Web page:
OPINION

 

Colombian President-elect Gustavo Petro. Photo: Google

By SILVIO CANTO, JR.

A couple of nights ago, I got a taste of what politics in Colombia is all about these days.

A 40-something Colombian lady in my class said she was worried about her country going to the left. Another young woman from Colombia had a smile on her face that reminded me of the Barack Obama “hope and change” rallies of 2008.

Two Colombians, and their faces told the story.

Yes, it’s hard to believe Gustavo Petro, a leftist among leftists and erstwhile guerrilla fighter, will be the next president of Colombia.

I hate these results — especially considering that Colombia has, up until now, been one of Washington’s closest political and strategic allies in Latin America — but they are what they are.

Let’s hope that reality is a bigger threat to Petro’s presidency than the weak center-right candidate that ran against him on Sunday, June 19, Rodolfo Hernández.

Petro ran on a campaign of promises for change, sound environmental stewardship and justice during a worsening socioeconomic crisis in Colombia, with vows of higher corporate taxes and public subsidies for the working class and the poor.

But given Colombia’s tradition of staunch conservatism, President-elect Petro may find that fighting climate change and promoting social justice is a better campaign speech than a governing plan.

The Washington Post ran a good commentary on the issue in its Wednesday, June 22, edition:

“To have any hope of succeeding in the face of global inflation and other hard-to-control headwinds, Petro must inject a dose of realism into an electoral program that verges on the naïve,” wrote columnist Clara Ferreira Marques.

“Protectionism won’t solve any of Colombia’s problems.”

Ferreira Marques went on to note that Petro’s “tax changes will struggle to meet spending promises that include wider pensions coverage and state jobs for those without work, even as unemployment is running at about 11 percent.”

“(Petro) is right to focus on the energy transition, but how exactly will he fill the revenue hole left by hydrocarbons, once new exploration is halted and the energy outfit Ecopetrol (Colombia’s biggest petroleum consortium and the 313th-largest public company in the world) is turned into a wind and solar producer?” she asked.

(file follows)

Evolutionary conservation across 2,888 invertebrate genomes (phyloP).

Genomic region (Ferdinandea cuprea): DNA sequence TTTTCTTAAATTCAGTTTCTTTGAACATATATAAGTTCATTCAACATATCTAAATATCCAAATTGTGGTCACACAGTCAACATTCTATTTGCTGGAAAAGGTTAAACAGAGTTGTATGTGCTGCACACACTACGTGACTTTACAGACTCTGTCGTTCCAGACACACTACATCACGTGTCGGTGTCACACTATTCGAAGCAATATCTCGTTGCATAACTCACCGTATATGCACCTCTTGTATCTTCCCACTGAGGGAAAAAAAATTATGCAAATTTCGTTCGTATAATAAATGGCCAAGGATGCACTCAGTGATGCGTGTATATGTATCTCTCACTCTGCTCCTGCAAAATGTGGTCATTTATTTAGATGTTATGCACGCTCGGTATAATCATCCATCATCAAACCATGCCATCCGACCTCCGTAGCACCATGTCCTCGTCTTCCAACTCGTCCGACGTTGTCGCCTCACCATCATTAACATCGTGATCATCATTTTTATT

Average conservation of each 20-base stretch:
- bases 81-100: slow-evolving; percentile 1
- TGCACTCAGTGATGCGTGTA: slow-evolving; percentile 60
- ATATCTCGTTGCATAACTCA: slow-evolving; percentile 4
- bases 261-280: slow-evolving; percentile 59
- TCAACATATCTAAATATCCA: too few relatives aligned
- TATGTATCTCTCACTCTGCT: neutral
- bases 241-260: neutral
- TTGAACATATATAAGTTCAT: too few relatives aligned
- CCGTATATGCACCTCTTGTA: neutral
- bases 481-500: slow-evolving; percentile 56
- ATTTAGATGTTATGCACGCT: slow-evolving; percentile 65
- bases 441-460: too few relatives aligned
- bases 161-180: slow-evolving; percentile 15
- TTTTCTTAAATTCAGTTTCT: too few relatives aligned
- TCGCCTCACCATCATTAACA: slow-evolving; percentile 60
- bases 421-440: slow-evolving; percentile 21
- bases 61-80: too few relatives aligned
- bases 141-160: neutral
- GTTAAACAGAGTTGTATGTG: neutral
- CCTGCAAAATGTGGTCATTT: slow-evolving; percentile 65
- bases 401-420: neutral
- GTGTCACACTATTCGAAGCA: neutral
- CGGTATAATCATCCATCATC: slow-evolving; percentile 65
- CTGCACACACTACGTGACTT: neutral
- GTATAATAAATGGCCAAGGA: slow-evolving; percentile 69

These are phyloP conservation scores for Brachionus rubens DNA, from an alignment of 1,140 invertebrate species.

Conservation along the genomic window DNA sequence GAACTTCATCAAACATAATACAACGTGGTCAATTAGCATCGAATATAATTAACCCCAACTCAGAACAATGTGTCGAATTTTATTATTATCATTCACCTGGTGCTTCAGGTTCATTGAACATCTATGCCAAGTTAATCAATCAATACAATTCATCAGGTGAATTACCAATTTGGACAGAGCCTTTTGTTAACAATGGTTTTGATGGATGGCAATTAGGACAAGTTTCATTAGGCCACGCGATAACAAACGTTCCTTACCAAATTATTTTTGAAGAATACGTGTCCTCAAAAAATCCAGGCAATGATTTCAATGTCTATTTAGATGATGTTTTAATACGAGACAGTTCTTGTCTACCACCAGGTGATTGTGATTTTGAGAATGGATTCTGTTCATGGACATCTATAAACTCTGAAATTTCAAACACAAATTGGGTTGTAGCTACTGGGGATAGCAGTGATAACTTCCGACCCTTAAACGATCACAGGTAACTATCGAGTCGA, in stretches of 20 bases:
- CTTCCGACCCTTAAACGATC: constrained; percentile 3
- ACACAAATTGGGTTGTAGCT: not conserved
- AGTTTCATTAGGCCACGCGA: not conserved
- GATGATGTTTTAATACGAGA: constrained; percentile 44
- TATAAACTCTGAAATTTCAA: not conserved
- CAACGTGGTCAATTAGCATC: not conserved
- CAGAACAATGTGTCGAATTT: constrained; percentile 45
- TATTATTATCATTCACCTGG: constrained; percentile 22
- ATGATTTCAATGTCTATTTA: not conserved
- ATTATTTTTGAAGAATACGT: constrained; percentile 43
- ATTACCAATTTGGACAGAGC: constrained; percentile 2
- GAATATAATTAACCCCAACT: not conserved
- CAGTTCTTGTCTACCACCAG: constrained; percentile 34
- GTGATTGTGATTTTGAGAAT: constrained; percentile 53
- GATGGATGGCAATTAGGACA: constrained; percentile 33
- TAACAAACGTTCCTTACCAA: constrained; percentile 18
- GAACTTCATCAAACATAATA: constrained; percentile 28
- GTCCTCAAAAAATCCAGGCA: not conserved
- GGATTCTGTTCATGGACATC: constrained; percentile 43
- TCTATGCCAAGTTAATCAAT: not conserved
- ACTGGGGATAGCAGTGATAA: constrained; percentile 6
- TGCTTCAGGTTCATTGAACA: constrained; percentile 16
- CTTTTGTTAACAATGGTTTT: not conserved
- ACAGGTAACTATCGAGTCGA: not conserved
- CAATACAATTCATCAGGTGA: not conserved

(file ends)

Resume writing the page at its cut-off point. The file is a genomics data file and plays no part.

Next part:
“Crude is still Colombia’s biggest export, and sudden shifts can give investor confidence a nasty knock.”

Ferreira Marques pointed out that Ecopetrol’s assets tumbled after markets reopened on Tuesday, June 21, following the election.

“Talk of bypassing the normal workings of government by declaring an ‘economic emergency,’ meanwhile, is both short-sighted and alarming for an already-vulnerable democracy that few trust,” she added.

So Petro has a little bit of a challenge ahead of him. He won’t be lucky like Cuba’s Fidel Castro, who was subsidized by the USSR, or Hugo Chávez, who drained Venezuela’s oil revenues to stay in power.

Indeed, we never heard Chávez talk about climate change!

So I will remain cautiously optimistic. I trust that Colombia’s middle class, who generally rejected Petro, will make certain that there is a course correction.

To get anything accomplished, Petro is going to have to make some serious concessions to Colombia’s middle class, which may include tabling his plans to legalize marijuana and managing sky-high expectations within his own party.

In the meantime, Petro would be well advised to check out Chile, where leftist Gabriel Boric, who took office in March of this year, has seen his approval ratings plummet to 33 percent, and Peru, where leftist Pedro Castillo, in power since July of last year, still can’t get any legislation passed through Congress.

Again, I will trust in Colombia’s middle class and hope that a Petro presidency is more focuses on practicality than ideology.

SILVIO CANTO, JR. is a Cuban-born U.S. citizen who teaches English at a north Texas college. He is the author of the book “Cubanos in Wisconsin” and has a daily online radio program and blog dealing with U.S. and Latin American politics, as well as sports and historic events, and is a regular contributor to American Thinker.

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